(1) The ability to localize the individual instruments, voices, or other sound sources when listening to a stereophonic recording is called imaging. Accurate imaging with two channels is almost impossible, requiring both channels to have identical gain and frequency response, the two loudspeakers to be within 1dB of each other in frequency response and the phase must be identical. In addition, the listener must be precisely between the two speakers. The lack of accurate imaging with traditional, two-channel stereo has lead to three-channel (LCR) and higher-channel audio recording and reproduction in an attempt to improve the listening experience. Contrast with stereo spread.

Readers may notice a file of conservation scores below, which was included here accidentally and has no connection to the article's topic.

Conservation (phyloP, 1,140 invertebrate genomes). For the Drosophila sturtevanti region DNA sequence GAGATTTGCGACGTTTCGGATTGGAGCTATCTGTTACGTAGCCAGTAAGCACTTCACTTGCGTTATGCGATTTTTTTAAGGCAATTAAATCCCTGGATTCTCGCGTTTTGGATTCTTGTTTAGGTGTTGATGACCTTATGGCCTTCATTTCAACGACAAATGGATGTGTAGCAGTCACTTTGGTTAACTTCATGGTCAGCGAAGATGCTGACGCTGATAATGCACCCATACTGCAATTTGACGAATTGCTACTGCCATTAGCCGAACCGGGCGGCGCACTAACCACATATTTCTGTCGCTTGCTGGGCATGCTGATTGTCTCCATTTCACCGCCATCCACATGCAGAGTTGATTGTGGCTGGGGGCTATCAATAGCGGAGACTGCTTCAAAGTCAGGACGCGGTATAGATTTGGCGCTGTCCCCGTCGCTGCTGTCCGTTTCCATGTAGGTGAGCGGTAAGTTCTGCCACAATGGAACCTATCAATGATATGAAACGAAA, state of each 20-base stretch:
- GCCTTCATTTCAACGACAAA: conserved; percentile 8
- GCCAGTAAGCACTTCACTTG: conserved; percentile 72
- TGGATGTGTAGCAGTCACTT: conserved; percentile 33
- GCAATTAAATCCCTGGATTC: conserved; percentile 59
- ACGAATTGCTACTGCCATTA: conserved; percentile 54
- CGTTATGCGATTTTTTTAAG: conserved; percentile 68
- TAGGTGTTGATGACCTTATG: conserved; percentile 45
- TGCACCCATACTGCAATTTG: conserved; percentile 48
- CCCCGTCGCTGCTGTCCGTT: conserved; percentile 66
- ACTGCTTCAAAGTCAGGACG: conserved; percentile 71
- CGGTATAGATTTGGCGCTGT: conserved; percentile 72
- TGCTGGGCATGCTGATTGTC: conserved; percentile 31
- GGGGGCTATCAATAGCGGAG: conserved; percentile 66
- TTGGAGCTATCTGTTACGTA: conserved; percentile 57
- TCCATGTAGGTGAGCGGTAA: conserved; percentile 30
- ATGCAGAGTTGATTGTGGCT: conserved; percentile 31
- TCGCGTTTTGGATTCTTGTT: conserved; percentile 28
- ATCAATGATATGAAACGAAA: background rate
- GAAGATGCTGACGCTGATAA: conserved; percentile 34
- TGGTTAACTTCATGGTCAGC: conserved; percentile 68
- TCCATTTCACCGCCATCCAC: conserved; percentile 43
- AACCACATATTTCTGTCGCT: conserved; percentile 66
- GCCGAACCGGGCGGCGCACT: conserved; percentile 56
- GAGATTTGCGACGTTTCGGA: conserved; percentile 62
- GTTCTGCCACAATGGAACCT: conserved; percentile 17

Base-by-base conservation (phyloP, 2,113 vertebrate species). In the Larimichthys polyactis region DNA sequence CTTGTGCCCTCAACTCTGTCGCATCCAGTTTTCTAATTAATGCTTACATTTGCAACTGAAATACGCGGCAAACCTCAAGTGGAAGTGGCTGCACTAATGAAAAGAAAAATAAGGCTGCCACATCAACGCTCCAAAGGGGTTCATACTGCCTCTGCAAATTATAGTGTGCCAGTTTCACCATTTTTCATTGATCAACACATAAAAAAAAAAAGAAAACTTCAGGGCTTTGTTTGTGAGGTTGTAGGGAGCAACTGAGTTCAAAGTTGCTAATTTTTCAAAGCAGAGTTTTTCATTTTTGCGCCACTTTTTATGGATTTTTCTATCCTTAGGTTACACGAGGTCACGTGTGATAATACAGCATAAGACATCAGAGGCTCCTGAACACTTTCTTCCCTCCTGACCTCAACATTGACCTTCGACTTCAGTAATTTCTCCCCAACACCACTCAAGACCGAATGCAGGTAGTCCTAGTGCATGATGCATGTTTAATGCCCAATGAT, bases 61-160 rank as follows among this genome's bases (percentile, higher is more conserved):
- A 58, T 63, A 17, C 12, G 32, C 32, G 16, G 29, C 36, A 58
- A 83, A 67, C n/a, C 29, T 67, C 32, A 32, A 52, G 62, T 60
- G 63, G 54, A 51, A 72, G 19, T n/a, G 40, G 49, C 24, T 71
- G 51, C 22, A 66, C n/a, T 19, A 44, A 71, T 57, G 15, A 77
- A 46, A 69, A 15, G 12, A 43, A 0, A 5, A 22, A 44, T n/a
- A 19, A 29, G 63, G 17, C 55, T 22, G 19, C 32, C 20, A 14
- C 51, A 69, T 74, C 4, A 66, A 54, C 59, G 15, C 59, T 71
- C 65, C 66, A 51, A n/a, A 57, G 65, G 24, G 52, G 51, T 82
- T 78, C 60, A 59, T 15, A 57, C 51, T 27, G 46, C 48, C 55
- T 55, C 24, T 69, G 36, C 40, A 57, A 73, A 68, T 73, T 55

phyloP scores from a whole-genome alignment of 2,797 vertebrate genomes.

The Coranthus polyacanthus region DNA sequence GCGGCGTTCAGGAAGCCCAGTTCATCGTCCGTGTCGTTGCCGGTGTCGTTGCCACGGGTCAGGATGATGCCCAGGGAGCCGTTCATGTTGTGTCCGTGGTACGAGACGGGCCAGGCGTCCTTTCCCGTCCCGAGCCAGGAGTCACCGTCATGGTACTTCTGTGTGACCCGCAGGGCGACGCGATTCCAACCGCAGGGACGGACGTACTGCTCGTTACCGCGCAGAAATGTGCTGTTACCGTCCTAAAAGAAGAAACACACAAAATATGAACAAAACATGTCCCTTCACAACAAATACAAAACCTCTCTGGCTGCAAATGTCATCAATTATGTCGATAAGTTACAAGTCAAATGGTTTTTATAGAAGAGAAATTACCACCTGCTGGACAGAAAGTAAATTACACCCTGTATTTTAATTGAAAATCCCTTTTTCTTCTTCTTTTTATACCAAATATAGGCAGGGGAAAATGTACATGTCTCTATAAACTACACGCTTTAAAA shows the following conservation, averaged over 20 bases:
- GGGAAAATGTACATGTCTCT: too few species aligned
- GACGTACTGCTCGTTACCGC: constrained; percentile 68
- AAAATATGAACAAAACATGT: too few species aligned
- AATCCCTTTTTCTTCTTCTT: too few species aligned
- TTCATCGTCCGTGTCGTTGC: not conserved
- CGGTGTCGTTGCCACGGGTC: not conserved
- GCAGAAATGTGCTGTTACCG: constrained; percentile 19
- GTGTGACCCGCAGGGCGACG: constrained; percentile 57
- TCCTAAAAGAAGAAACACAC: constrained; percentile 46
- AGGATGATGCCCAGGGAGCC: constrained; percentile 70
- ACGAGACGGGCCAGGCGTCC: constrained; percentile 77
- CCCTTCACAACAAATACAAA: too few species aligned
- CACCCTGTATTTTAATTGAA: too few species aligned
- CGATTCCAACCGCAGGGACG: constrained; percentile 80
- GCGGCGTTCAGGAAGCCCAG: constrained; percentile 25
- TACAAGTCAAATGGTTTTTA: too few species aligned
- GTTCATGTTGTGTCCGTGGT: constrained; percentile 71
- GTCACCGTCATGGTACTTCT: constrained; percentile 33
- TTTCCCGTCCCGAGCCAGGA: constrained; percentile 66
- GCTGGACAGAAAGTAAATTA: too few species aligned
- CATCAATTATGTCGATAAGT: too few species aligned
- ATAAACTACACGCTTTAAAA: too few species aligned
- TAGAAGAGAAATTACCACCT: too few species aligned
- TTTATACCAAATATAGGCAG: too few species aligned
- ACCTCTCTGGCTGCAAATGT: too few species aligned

(2) The resulting output of a D/A converter is a stair-step waveform that contains a great deal of high-frequency distortion. To reconstruct a smooth replica of the original signal, the stair-step is passed through a steep lowpass filter called an anti-imaging, or reconstruction filter.

See quantization error.

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